Go Meatless Monday with Sara’s recipe for Vegetable Fritters with Green Chile-Coconut Chutney or make it a Kids Cook Monday with her Greek Diner Souffléed Omelet!
In celebration of Earth Month, each Monday in April we’re highlighting an environmental benefit of cutting out meat, one day a week. This week focuses on our rainforests.
Can going meatless once a week change the course of our rainforests?
Let’s look at what, why, and how. Today, the raising of livestock uses 30 percent of the earth’s total land surface. And every hour, rainforest the size of 4,000 football fields is being destroyed, most of it for beef production. Plus, the raising of cattle further damages the soil – about 20 percent of pastures (and even higher for dry lands) are degraded through overgrazing and erosion.
We simply can’t afford to lose our rainforests. They produce our clean air, balance the climate, and protect water cycles. Our rainforests are also home to thousands of valuable medicinal plants, many of which are used in modern medicine today. Truly priceless is the culture and wisdom of native peoples who have lived in the rainforests for thousands of years. Livestock displaces them.
Simple truth: As the world population explodes and the demand for meat grows, more and more rainforest will be destroyed. But it’s not out of our hands. You can take one very important step. Just go meatless one day a week.
Peggy Neu, President of the Monday Campaigns, reminds us that Meatless Monday has its roots in World War I and II, when Americans were asked to help conserve key staples to aid the war effort. Today, our “cut out meat one day a week” program is active in 40 countries and growing! Activists like actor Mark Ruffalo, Sir Paul McCartney, Sir Richard Branson, and many international cooking stars like Giada De Laurentiis and Mario Batali have jumped on board.
Join with all of us on Meatless Monday and watch our food choices change the future.
In celebration of Earth Month, each Monday in April we’re highlighting an environmental benefit of cutting out meat, one day a week. This week we focus on saving energy.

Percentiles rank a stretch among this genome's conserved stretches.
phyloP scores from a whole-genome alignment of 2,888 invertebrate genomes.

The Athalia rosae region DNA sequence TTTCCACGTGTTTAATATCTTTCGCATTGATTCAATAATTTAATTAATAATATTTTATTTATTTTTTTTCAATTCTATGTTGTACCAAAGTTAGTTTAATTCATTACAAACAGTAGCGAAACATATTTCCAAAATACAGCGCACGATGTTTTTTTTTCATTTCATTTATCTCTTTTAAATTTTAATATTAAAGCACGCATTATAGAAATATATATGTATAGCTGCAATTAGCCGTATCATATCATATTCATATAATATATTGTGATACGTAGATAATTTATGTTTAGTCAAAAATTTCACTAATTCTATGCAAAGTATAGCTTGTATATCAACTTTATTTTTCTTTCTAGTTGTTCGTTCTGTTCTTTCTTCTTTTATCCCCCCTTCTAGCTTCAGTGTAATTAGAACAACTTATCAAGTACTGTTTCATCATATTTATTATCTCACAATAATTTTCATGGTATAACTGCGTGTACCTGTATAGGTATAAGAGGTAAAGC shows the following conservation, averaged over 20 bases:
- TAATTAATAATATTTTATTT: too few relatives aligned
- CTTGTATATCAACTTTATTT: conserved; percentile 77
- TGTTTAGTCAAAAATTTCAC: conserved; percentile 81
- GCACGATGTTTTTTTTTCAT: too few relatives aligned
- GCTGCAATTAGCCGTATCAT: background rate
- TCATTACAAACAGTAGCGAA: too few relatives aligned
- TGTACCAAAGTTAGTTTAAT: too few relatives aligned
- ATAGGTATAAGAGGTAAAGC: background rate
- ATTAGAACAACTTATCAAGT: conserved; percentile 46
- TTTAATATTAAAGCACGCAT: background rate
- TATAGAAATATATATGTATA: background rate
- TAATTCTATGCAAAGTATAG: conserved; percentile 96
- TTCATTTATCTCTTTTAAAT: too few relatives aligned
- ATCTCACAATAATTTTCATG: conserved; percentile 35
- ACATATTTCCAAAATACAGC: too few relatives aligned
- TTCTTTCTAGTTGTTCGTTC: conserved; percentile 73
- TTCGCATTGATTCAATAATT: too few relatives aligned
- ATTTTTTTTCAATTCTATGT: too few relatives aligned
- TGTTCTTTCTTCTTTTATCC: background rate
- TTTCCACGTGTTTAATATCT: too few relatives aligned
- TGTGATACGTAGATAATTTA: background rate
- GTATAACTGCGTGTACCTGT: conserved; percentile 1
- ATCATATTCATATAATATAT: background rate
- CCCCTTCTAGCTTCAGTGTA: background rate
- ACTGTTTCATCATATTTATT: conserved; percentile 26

On this Earth Day, April 22, two superpowers – China and the United States – will be the first to sign the historic Paris agreement to save the environment. After 55 countries (representing 55 percent) of the United Nations Framework on Climate Change also sign, the coalition can begin to take real steps toward a zero-carbon and climate-resilient world.
But when it comes to saving energy, the real superpower is YOU! Every choice you make counts. Choosing to go meatless one day a week can save significant energy resources. Here’s why.
To produce one pound of grain-fed beef in the United States takes about a gallon of gasoline. To provide the American family of four with their average annual beef consumption requires over 284 gallons of fossil fuel. And that’s just one family. If we take the huge amount of grain the global meat industry uses to put beef on our plates, we could literally feed - for the same amount of energy – about 840 million people worldwide.
Let’s break it down: with the energy it takes to create one burger you could charge your iPhone for 4.5 years.
Or, forgo that burger and save the carbon equivalent of driving your car every day for a month.
At Meatless Monday, we believe dining on healthy meatless dishes one day a week is a super-powerful way to save energy and help the planet. Let’s go for it!
Every year, Earth Day is a time to think about the new habits we can introduce that will benefit our planet. It’s also a perfect opportunity to share earth-friendly tips and resources with our communities. To help spread the message about how going meatless once a week can conserve water and energy and help lower greenhouse gas emissions, Meatless Monday is excited to share our latest free resource, printable recipe cards!
Our first collection of recipe cards features six of our favorite plant-based recipes loaded with spring produce like asparagus, peas, radishes, carrots and mint. With the recipe on the front and fast facts about the Meatless Monday movement on the back, the resource looks fab printed in either color or black and white.
So whether you’re planning to talk about eating less meat at a local Earth Day event or just looking for an attractive reminder to skip meat once a week to post on your refrigerator, check them out today! Meatless Monday Printable Recipe Cards: Spring Veggies.
And stay tuned as we continue to develop more cards featuring our awesome collection of delicious meatless recipes.
Find these recipes and more in our new spring-themed printable recipe card pack: